Caribou marshals a crisp, organic and affecting meditation on love and loss that joins the dots between orthodox song-writing structures, grainy sample sorcery and electronic bangers whilst landing an emotional sucker punch.
Dan Snaith aka Caribou has never been an artist drawn towards ostentation; his bittersweet creations tend to percolate and unfurl rather than erupt. As he has progressed as an increasingly self-assured artist, this wispy introspection has accommodated an expansiveness and a steeliness that’s in abundant supply on his new offering. Suddenly, his first missive under this alias since 2014’s warmly received Our Love opus, adds a wistful texture to his amorphous seam of gleaming electronica, with numerous nods to the film-reel reverie of Boards Of Canada as well as judicious samples from R’n’B and hip-hop.
Typically Snaith’s songs ignore the conventional and bog-standard trajectory of much IDM; his delicately crafted compositions are propelled by the pulse of dance music whilst simultaneously pursuing their own idiosyncratic narrative, frequently mutating and rupturing just as they are hitting their stride. As a consequence, they usually take time to bed in and make their mark. On Suddenly, his plaintive, lost-boy vocals – previously employed sparingly – dance fluidly and busily between the threads of heady house, pining pastoral, lilting psychedelia and weathered electronica. When he hits the sweet spots, the gauzy results are magical, conjuring an over-arching optimism and a kittenish playfulness laced with an ineffable yearning.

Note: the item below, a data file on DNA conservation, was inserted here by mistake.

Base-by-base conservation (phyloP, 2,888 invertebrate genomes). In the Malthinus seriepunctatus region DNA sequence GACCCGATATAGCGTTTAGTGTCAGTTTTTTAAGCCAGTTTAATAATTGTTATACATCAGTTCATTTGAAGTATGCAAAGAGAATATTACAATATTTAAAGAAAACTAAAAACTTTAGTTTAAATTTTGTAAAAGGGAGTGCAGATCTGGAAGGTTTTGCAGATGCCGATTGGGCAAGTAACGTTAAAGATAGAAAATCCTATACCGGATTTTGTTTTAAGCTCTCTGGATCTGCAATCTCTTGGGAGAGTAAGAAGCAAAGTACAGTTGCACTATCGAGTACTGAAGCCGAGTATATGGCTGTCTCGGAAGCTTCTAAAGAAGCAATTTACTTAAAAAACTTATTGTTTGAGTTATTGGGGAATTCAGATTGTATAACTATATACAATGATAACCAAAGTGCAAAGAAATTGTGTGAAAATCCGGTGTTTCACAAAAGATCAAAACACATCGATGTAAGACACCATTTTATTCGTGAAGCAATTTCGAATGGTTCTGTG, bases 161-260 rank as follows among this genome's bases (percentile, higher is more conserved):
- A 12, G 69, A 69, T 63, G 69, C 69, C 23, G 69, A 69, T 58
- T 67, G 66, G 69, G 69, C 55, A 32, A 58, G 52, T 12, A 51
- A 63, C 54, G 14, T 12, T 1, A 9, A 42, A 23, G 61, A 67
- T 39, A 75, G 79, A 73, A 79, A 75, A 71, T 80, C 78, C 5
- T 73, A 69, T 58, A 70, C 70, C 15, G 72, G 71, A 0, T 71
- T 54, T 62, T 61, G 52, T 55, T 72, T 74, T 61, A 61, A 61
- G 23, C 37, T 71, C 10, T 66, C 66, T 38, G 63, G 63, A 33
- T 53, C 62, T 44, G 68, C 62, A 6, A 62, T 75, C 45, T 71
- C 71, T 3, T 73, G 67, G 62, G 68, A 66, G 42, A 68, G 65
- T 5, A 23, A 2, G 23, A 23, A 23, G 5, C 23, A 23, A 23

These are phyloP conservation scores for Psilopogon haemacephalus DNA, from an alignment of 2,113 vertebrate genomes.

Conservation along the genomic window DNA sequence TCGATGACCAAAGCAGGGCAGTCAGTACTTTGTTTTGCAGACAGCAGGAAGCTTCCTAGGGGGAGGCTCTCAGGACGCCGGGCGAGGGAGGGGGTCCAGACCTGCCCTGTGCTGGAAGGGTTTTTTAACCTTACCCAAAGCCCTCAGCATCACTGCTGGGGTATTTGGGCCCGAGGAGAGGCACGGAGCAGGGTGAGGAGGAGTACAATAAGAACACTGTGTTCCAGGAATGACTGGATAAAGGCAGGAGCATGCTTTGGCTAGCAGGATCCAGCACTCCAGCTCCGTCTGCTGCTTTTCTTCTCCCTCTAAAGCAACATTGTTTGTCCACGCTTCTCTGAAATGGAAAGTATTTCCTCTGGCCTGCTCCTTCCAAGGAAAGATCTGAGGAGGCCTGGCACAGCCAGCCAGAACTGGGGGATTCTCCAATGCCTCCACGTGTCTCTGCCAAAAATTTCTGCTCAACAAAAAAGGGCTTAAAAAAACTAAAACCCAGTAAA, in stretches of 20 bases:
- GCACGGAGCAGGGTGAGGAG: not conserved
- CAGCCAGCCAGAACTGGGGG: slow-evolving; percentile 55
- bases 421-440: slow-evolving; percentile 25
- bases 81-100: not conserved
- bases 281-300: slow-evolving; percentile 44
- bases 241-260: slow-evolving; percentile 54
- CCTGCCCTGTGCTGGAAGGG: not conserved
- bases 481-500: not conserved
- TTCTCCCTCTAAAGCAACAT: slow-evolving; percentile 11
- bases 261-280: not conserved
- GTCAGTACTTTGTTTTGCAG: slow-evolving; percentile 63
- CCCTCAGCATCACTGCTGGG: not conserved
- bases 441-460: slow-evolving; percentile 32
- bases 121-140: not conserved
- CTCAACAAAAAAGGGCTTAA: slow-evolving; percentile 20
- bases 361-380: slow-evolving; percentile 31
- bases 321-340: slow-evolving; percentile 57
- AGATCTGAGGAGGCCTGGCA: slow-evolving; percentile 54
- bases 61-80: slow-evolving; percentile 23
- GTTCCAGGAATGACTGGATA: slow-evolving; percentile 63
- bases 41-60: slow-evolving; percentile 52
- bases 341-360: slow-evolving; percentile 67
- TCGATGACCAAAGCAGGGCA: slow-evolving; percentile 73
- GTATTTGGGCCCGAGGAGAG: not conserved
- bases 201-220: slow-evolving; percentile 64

Sister opens proceedings with its creamy sojourn into woozy ambient eddy, a dreamy, Music Has The Right To Children-like synth figure caressing its way around the singer’s feather-light croon. You and I ups the pace with its motorik throb and ice-cream van synths. Studded with the stabs of vocal samples, this alluring and stirring track perfectly nails the album’s pearly atmosphere.
Elsewhere, the restless Sunny’s Time employs ripples of pitch-shifted piano, chopped-up, Auto-Tuned vocal samples and hip-hop break-beats to rousing effect, killer single Home is a giddy, soul-drenched banger in the vein of The Avalanches’ finest moments and Lime locks into a breezy disco strut. The ravey Never Come Back provides the album’s endorphin-laden, purest dance-floor moment and the serene Magpie wafts and calms like leaves in a breeze, a shimmering chill-wave ballad that works.
The record’s coda, the aching drizzle of Cloud Song, contains its apex of lyrical candour: “If you love me, come hold me now”, Snaith intones as another rumination through a Boards Of Canada- esque ethereal fog raises the hairs on the back of your neck.
On Suddenly, Caribou have mapped out an intriguing territory between sounds fashioned by a laptop and an organic band, with scattershot ideas and fragments blossoming into songs; the results are unabashedly dreamy and prettier than in the past.